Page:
Relative to relational governance, research into the use and effects of formal governance is scarce. Recent contributions suggest that a specific type of contract that has intentionally been left incomplete, the performance-based contract (PBC), fosters innovation. However, it is unknown how this effect occurs. To address this gap, we draw on transaction cost economics and agency theory to develop propositions on how PBCs affect innovation. PBCs are characterized by low term specificity and rewards that are tied to performance. We propose that low term specificity, that is, not stipulating how the focal firm's partner should deliver the performance and which resources to use, enhances the partner's autonomy, which in turn fosters innovation. However, excessive low term specificity inhibits innovation, since it may lead the partner to display opportunistic behavior. We furthermore propose that performance-based pay incentivizes the partner to engage in innovation. This suggests that linking rewards to performance attenuates the negative relationship between term specificity and innovation when the former is very low. Finally, we propose that a more risk-averse partner will engage in fewer innovative activities as such a partner will be less sensitive to the pay-for-performance clause.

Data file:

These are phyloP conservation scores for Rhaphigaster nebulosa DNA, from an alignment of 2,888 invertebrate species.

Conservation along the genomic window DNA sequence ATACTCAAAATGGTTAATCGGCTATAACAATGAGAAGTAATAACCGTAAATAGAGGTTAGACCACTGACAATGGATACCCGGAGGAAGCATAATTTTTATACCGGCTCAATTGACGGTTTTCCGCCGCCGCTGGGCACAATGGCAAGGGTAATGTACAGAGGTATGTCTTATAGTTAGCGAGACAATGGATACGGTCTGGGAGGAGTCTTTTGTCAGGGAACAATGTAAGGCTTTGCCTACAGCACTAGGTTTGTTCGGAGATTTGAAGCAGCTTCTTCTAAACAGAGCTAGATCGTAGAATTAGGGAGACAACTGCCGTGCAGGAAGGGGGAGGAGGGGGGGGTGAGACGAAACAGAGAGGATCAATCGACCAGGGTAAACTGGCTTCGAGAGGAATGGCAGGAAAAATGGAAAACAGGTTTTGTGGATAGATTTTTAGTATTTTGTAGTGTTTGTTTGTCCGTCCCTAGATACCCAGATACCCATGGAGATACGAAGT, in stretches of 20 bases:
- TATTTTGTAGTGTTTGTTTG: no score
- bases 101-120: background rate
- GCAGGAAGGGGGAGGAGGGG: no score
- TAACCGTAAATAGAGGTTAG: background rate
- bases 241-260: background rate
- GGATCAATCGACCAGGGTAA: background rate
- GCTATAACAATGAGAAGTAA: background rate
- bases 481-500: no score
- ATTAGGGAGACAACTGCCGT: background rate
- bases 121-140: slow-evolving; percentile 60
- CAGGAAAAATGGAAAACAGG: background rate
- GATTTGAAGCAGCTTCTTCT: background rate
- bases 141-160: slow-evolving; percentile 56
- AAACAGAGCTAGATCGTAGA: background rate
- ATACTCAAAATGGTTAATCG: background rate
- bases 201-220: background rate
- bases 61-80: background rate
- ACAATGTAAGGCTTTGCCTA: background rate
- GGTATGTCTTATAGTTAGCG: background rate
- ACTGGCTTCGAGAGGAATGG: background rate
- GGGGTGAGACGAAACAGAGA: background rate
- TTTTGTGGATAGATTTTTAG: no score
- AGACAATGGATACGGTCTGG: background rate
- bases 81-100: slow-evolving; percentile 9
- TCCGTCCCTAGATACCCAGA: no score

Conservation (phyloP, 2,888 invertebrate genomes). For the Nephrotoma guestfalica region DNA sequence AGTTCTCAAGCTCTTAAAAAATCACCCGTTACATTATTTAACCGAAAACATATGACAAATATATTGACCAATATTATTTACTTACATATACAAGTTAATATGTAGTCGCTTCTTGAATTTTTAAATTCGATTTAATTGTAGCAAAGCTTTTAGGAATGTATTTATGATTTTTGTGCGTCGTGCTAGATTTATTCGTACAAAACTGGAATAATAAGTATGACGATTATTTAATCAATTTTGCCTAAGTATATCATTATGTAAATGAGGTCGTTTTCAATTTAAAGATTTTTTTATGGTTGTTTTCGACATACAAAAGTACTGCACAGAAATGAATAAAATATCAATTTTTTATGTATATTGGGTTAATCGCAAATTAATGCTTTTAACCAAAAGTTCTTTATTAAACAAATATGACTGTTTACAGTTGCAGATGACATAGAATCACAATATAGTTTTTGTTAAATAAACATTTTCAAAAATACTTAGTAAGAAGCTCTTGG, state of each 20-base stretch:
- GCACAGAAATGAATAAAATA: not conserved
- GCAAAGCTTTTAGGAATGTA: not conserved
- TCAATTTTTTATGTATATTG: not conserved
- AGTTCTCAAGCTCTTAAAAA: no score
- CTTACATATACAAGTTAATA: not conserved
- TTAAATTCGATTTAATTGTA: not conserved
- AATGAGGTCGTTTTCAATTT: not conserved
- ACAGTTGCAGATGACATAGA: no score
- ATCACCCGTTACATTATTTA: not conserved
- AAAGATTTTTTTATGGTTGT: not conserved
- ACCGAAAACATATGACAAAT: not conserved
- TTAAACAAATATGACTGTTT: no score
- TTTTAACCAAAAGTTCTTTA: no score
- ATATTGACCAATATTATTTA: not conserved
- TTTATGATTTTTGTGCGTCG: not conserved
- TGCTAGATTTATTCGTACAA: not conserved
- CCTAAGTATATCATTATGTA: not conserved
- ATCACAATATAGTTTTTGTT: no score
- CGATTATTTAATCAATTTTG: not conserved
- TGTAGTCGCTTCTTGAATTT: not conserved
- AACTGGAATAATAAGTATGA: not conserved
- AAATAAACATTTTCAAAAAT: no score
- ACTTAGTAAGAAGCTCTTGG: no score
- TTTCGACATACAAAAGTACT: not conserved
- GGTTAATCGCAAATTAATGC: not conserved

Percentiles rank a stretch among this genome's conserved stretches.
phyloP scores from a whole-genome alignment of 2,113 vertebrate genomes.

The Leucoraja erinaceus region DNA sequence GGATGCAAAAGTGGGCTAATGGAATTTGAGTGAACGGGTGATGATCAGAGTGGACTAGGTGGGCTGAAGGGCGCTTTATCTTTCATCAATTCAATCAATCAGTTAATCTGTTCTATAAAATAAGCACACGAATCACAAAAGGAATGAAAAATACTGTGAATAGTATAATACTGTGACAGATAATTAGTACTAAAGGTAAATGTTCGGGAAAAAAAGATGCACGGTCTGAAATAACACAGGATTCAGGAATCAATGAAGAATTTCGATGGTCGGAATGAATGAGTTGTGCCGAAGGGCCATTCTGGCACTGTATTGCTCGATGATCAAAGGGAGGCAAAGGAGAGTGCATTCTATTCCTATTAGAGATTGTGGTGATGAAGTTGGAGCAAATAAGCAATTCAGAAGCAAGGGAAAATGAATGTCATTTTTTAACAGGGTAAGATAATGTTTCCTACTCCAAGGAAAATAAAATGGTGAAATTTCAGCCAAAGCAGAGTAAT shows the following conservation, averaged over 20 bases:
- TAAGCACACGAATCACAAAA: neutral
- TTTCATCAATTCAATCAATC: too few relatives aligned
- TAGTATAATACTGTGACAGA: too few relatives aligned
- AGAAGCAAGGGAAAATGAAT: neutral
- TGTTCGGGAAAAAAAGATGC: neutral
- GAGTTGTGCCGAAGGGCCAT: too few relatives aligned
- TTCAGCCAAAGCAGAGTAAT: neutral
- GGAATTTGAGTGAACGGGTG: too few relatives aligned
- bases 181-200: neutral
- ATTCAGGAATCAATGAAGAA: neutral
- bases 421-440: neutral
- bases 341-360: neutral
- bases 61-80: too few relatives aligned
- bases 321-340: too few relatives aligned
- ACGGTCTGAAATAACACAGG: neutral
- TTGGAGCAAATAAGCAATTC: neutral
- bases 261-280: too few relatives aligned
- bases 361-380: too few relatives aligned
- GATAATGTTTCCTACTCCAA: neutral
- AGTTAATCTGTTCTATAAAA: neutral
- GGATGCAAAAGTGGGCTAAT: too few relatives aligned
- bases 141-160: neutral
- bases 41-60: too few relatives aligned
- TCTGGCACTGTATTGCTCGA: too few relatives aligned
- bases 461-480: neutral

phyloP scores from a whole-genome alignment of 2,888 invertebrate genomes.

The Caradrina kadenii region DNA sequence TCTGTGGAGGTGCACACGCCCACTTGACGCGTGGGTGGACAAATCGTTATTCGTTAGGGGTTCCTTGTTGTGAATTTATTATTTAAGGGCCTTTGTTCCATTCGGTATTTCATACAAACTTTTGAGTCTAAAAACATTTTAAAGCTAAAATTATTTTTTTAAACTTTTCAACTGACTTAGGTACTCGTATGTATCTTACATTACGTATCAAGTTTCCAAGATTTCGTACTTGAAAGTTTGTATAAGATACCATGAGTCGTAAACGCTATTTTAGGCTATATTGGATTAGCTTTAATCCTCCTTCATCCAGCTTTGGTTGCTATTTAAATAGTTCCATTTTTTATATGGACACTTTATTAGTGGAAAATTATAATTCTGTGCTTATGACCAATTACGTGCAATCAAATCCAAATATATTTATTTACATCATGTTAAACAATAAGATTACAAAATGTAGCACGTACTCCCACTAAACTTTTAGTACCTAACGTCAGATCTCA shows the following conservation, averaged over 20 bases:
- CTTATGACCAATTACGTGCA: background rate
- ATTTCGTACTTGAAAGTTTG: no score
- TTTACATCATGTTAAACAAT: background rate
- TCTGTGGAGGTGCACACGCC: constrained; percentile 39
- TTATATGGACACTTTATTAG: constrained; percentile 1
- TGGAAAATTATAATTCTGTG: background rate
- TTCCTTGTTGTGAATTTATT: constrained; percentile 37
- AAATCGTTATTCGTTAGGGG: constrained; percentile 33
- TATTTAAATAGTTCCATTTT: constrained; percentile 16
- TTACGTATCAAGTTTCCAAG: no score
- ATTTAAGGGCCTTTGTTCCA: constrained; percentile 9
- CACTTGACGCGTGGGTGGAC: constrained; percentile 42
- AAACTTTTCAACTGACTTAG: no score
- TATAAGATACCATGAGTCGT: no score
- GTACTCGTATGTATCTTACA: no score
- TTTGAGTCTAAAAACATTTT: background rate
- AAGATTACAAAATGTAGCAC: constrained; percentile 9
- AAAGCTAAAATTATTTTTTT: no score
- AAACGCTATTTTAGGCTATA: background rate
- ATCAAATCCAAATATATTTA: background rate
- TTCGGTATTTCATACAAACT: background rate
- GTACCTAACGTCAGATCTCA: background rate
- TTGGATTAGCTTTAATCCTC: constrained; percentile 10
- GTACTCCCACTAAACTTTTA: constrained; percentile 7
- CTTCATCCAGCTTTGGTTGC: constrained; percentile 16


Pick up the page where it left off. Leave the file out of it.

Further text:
- inter-organizational relationship
- incomplete contract
- transaction cost economics
- agency theory
- term specificity
- pay for performance
Sumo, R., van der Valk, W., van Weele, A. J., & Duijsters, G. (2016). How incomplete contracts foster innovation in inter-organizational relationships. European Management Review, 13(3), 179-192. https://doi.org/10.1111/emre.12075